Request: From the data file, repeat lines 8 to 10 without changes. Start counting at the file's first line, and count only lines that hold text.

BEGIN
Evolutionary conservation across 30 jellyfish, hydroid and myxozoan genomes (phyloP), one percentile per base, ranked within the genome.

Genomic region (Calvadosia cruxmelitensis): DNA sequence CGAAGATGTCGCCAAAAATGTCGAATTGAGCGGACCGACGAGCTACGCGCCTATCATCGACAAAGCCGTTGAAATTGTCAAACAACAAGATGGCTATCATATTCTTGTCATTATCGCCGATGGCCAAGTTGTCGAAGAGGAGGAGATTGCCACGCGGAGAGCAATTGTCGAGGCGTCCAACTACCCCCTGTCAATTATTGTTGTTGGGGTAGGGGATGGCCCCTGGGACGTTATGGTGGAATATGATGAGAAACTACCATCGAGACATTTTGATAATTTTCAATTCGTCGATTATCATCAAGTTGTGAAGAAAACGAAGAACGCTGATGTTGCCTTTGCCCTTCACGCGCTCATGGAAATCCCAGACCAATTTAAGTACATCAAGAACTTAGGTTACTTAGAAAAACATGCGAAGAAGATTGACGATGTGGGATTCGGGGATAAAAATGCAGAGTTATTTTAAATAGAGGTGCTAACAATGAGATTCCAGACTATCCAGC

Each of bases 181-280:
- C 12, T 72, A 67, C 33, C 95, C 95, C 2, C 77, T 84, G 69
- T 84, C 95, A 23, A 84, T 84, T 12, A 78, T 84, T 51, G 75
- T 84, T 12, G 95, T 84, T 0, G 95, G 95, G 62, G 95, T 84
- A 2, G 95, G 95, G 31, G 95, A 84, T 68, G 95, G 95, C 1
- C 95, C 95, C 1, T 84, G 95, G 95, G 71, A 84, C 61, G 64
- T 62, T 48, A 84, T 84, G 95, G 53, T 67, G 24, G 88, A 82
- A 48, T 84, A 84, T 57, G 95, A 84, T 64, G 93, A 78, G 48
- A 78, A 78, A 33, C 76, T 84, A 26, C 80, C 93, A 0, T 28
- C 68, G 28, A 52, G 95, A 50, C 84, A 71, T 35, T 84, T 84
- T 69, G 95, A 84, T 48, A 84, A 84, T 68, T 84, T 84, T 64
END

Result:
- C 95, C 95, C 1, T 84, G 95, G 95, G 71, A 84, C 61, G 64
- T 62, T 48, A 84, T 84, G 95, G 53, T 67, G 24, G 88, A 82
- A 48, T 84, A 84, T 57, G 95, A 84, T 64, G 93, A 78, G 48